It looks like you're using an Ad Blocker.
Please white-list or disable AboveTopSecret.com in your ad-blocking tool.
Some features of ATS will be disabled while you continue to use an ad-blocker.
Powers of the Debtor
Due to statutory limitations placed upon the power of the court in a municipal debt adjustment proceeding, the court is far less involved in the conduct of a municipal bankruptcy case (and in the operation of the municipal entity) while the debtor's financial affairs are undergoing reorganization. The municipal debtor has broad powers to use its property, raise taxes, and make expenditures as it sees fit. It is also permitted to adjust burdensome non-debt contractual relationships under the power to reject executory contracts and unexpired leases, subject to court approval, and it has the same avoiding powers as other debtors. Municipalities may also reject collective bargaining agreements and retiree benefit plans without going through the usual procedures required in chapter 11 cases.
A municipality has authority to borrow money during a chapter 9 case as an administrative expense. 11 U.S.C. §§ 364, 901(a). This ability is important to the survival of a municipality that has exhausted all other resources. A chapter 9 municipality has the same power to obtain credit as it does outside of bankruptcy. The court does not have supervisory authority over the amount of debt the municipality incurs in its operation. The municipality may employ professionals without court approval, and the professional fees incurred are reviewed only within the context of plan confirmation.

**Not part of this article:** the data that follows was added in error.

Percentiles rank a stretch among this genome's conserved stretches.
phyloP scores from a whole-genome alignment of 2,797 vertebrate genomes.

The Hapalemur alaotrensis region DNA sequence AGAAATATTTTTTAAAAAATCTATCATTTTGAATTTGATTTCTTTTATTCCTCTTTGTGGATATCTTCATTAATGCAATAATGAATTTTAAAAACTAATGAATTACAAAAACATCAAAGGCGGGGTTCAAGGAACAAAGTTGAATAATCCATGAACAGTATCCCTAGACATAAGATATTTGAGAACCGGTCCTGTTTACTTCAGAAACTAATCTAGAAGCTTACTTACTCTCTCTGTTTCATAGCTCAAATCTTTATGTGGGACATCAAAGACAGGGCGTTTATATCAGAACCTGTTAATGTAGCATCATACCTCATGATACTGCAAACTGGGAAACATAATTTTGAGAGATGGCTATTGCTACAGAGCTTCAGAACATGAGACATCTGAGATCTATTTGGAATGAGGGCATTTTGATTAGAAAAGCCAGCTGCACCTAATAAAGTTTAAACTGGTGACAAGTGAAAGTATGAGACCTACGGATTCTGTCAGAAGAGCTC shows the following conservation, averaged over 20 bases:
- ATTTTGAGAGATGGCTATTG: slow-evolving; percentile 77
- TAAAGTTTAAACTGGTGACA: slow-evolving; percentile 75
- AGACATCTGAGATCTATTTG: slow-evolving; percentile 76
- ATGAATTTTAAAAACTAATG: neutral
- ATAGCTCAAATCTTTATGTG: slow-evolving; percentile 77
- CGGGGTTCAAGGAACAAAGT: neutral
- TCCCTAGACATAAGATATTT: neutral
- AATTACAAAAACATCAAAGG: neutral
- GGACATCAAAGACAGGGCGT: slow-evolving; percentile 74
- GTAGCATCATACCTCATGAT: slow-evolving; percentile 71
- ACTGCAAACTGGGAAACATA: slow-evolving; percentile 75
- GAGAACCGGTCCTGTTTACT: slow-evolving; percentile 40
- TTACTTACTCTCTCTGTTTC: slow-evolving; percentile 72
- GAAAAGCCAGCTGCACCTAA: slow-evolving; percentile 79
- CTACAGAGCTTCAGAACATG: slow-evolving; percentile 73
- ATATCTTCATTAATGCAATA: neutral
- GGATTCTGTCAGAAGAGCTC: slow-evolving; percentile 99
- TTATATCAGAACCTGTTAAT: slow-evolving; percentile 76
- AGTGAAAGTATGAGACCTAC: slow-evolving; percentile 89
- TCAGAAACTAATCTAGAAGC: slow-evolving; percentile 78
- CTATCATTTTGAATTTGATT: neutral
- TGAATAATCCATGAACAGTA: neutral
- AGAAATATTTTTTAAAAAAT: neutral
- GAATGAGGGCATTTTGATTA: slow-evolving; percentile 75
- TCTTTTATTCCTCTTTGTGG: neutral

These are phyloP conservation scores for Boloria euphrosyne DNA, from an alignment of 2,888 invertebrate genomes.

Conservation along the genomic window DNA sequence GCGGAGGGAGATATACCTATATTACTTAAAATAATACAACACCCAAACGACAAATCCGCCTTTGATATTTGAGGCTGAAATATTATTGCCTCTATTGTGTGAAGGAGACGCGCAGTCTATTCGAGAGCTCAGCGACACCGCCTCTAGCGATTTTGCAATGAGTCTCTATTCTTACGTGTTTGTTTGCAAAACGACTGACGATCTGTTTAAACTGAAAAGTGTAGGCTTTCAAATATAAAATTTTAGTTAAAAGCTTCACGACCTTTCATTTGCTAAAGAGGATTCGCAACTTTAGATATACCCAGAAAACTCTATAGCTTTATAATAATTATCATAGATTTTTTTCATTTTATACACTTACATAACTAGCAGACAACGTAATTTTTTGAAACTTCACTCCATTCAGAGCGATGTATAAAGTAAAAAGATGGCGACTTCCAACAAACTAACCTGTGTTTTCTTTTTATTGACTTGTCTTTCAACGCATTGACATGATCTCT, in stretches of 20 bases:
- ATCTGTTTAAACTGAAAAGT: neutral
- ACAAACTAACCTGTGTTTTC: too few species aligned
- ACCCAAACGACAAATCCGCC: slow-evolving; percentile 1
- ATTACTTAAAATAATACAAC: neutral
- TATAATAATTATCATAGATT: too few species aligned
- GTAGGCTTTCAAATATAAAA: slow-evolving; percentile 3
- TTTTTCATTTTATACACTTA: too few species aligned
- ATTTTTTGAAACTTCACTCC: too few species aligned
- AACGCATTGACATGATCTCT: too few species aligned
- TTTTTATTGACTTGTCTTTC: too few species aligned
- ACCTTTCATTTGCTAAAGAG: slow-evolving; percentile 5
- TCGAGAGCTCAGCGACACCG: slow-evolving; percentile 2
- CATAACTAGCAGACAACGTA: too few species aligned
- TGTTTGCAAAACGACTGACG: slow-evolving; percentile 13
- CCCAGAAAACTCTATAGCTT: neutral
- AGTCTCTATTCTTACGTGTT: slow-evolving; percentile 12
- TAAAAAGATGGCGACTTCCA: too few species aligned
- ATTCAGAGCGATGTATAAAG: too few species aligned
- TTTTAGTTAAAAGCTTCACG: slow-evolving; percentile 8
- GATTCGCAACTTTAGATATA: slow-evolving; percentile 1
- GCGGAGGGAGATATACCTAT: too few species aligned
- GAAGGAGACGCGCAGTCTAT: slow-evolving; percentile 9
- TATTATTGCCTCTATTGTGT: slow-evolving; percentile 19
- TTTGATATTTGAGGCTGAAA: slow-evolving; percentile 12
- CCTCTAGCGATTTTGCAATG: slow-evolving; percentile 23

Originally posted by Helious
The city looks like a war zone, literally.
Originally posted by HauntWok
Good. Detroit has been bankrupt for a long time. This should help matters a bit. Hopefully they will have to restructure the government of the city as well. Maybe they won't have anymore "at large" councilpersons.
This is what happens when you have TOO MUCH liberal ideology running the politics of a government.
-Trash pick up
-Emergency response like police, fire, and medical
-Road maintenance like potholes filled, red lights operating properly, road signs in place and displaying correct information, and street sweeping/cleaning
-Public transportation, the poorest generally rely on buses the most
Or is it just plain corruption.
Originally posted by PsykoOps
First thought I had was the scifi series continuum. In it in the future the government goes into too much debt and the private sector and corporations bail out the government. Basically they buy out the debt and save the country but in the process take over completely. All branches of government are corporate after that. Scariest scifi scenario I've seen in a long time.
Originally posted by madmac5150
Looks like progressive politics is a rousing economic success... Detroit has been run by the progressives and labor unions for a very long time. Look to them to restore hope and change in the Motor City...
Man, my sarcasm meter is pegged today...
A number of factors — most notably steep population and tax base falls — have been blamed on Detroit’s tumble toward insolvency. Detroit lost a quarter-million residents between 2000 and 2010. A population that in the 1950s reached 1.8 million is struggling to stay above 700,000. Much of the middle-class and scores of businesses also have fled Detroit, taking their tax dollars with them.
Detroit’s two pension funds on Wednesday sued emergency manager Kevyn Orr and Gov. Rick Snyder in an attempt to block Orr from slashing pension benefits for thousands of current and active city workers as part of his plan to restructure the city’s massive debt. The lawsuit asks the Ingham County Circuit Court to declare that Snyder cannot authorize Orr to take any actions — including filing for municipal bankruptcy — that would cut pension benefits, which the lawsuit says are protected by the state constitution.
reply to post by tothetenthpower
Grab your popcorn...pull up a chair....history is being made as this is the largest municipal bankruptcy in history.